The Government Procurement Service has just opened a new framework for IT hardware and solutions for the sector it says will save money for buyers and taxpayers alike.
The framework for standard and non-standard IT desktop / infrastructure hardware and commoditised services, it claims, will allow the public sector to get better value when buying items such as desktops, laptops, tablets, servers, printers and most commonly used peripherals.
Companies that made it on to the list are:
The head of the CBI’s told the ongoing In speech to the Local Government Association Annual Conference today that councils have an important role to play in boosting growth.
How? By making smart decisions at a local level, thinks John Cridland, CBI Director-General, who told delegates that, “It’s absolutely clear business and councils are going to need to work together if we’re to deliver growth.”
Key; procurement.
Giving bobbies on the beat Blackberrys cost the  taxpayer £71 milion pounds - but only delivered £600,000 of promised savings. 
As part of the Mobile Information Programme which ran between 2008 and 2010, the Home Office distributed £71 million of central funding through the National Policing Improvement Agency to police forces to enable them to buy over 41,000 new mobile devices (such as Blackberrys) for police officers and police community support officers.
The Home Office said the scheme would suppor
Over two years into the Coalition administration more and more questions have been asked about the effectiveness of austerity policies.
The procurement outsourcing market saw strong growth in 2011, expanding by 14% over the year, according to research from market watchers Everest Group.
Dominating the market: IBM, Accenture, and specialist Procurian - which between them represent a massive 70% of the industry.
"The rapidly growing PO [procurement outsourcing] market attracted new entrants. M&A activity also increased.

Analysts K2 wonder how much we can rely on the 'Procurement Pledge' by the centre to help SMEs

At K2 Advisory, we spend much of our working day engaging with both the buyers of ICT and the suppliers of ICT, helping them to work out how they can better engage with each other. This issue is particularly pertinent in the public sector at the moment in light of the Procurement Pledge recently issued by the Cabinet Office.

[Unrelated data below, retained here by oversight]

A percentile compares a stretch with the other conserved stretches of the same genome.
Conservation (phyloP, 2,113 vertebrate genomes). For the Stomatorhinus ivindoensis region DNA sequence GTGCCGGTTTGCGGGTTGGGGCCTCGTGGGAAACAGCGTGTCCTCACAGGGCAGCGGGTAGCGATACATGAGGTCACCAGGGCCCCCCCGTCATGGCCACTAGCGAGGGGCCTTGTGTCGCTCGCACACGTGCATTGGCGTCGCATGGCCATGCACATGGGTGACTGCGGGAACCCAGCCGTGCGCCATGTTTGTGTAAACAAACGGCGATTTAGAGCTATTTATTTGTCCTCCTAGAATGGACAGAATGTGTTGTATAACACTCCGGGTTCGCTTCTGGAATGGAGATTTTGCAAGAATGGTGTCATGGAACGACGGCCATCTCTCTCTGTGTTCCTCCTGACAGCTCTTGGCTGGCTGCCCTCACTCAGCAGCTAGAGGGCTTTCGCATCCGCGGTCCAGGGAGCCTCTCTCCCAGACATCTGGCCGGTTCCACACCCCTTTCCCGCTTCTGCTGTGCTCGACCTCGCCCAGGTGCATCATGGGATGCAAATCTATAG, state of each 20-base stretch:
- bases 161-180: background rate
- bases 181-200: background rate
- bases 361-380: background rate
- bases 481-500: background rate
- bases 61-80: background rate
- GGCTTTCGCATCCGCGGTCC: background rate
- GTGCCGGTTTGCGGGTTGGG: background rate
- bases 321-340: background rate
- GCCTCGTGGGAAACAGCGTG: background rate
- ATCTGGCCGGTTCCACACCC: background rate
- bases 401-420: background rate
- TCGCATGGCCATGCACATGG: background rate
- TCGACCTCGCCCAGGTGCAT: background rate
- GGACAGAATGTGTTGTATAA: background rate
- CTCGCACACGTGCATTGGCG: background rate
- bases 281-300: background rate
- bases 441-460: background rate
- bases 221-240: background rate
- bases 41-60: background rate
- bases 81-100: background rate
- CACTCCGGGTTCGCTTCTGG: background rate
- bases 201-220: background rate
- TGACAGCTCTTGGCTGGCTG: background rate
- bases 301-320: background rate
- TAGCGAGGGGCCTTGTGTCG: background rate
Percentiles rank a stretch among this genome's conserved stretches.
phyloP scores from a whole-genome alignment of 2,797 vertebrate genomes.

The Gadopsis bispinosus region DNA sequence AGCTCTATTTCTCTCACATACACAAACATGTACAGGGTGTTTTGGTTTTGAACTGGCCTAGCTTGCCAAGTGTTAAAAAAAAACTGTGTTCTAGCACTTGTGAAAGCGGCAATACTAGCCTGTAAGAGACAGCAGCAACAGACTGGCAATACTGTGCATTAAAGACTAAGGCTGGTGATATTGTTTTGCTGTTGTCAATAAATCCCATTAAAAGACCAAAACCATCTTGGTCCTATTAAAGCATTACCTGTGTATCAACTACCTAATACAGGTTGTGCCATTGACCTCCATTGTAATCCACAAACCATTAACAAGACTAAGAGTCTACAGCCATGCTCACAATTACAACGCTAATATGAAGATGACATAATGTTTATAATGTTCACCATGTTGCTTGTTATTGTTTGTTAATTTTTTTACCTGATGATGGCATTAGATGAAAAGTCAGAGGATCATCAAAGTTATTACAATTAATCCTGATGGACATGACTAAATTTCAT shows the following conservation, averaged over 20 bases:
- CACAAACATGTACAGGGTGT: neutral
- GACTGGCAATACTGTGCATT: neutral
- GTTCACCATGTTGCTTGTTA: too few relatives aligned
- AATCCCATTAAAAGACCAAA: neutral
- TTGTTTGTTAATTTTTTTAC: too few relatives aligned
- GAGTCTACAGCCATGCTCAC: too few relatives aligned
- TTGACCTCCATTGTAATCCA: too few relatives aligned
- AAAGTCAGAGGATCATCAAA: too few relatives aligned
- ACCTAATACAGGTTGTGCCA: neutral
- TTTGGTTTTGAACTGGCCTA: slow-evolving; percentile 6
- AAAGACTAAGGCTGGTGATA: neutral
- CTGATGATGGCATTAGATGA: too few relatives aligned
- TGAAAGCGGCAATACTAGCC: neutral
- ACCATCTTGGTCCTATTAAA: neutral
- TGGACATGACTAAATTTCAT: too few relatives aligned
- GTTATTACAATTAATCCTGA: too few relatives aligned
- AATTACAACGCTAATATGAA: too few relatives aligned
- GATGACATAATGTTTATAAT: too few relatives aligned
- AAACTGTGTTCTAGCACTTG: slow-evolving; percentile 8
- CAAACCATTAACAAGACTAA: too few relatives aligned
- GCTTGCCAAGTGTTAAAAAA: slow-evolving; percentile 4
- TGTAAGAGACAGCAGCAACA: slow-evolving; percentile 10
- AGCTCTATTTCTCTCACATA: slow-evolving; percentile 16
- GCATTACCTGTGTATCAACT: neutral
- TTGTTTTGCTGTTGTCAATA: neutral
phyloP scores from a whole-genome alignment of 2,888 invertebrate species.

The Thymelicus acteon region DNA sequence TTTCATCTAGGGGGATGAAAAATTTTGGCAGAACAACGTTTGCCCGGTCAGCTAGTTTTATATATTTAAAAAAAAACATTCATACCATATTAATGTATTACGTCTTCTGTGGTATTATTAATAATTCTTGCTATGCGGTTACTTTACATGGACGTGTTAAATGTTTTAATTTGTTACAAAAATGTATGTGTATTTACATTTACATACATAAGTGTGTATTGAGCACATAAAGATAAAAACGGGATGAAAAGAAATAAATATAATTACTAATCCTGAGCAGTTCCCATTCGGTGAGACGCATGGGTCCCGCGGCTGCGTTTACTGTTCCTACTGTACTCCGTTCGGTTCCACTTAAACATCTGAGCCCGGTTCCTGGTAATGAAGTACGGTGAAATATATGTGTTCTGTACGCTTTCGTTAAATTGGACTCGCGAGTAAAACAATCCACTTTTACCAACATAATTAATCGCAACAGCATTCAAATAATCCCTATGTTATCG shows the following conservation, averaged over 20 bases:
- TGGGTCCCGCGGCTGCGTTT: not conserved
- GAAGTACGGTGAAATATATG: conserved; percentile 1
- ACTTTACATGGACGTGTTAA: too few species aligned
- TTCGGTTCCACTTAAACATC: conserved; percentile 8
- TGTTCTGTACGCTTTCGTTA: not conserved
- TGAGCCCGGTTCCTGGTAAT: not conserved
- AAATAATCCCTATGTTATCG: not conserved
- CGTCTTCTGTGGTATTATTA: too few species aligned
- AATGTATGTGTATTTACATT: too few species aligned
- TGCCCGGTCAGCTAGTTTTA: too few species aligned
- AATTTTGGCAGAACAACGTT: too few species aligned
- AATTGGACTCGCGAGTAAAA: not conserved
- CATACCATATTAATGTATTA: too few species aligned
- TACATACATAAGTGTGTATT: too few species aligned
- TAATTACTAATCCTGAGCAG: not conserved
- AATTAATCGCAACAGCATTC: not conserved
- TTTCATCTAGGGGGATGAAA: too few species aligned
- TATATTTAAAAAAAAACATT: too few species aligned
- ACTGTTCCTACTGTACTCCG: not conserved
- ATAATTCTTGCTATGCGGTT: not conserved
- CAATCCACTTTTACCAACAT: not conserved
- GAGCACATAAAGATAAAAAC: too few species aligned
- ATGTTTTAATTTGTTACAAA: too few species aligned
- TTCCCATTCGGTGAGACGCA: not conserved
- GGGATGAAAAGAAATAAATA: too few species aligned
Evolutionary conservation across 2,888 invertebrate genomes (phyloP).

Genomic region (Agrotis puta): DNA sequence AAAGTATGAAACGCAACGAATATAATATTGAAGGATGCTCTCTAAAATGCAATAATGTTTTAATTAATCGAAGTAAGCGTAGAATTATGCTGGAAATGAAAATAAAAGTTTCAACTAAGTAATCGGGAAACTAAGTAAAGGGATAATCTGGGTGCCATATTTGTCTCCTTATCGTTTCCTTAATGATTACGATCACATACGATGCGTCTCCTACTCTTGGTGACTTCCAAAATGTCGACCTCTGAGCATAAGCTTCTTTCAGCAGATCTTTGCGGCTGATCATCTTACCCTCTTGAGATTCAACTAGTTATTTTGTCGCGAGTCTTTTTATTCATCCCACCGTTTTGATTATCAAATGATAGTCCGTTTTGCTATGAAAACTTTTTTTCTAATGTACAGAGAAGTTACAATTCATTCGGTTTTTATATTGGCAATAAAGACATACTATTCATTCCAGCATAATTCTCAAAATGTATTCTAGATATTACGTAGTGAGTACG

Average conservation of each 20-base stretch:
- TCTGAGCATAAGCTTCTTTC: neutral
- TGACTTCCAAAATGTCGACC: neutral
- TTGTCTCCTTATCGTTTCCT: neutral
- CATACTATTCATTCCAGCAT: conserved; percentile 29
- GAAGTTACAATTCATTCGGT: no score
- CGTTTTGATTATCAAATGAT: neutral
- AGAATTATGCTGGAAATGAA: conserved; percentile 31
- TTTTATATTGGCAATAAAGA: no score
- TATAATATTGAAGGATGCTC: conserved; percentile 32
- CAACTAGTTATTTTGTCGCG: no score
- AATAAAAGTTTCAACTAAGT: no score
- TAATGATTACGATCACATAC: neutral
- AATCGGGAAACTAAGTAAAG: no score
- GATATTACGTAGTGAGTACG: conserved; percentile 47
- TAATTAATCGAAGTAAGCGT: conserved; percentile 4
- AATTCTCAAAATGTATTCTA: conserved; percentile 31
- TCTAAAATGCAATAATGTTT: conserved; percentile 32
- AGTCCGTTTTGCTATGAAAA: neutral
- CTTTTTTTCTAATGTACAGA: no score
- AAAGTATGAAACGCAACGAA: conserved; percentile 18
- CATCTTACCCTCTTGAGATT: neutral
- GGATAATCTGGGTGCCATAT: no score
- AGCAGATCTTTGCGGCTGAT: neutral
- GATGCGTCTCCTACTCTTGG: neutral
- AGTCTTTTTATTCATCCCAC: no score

Steve Lethbridge of Imprivata worries how we can get back to a better procurement culture for tech in the NHS post the National Programme
It is common knowledge that the NHS is under pressure to make efficiency savings of £20bn by 2015 while simultaneously improving the quality of care that it provides.
In connection with today's announcement about publication of £70bn worth of possible government ICT procurement, you might be interested in listening to this short AudioBoo clip of Cabinet Office Minister Francis Maude discussing the news:

Some £70bn worth of potential future government contracts, including ICT, was published by the Cabinet Office today, a move opening up five years' worth of state business.
Future contracts now announced cover 13 different sectors - from construction, property, medical and Police equipment. Plans for other key sectors are also promised.
And its move's being supported by industry leaders today, with a total of 17 industry bodies and suppliers,
IT news site The Register has an intriguing story that claims channel firms are getting pretty fed up with current procurement structures that they say are justtoo bureaucractic.
Worryingly, this isn’t the usual qualification questionnaire nightmare or OEJU nonsense – it’s the very systems put in place by the cabinet Office to make all this so much simpler: big Frameworks.
Three separate frameworks now look like runni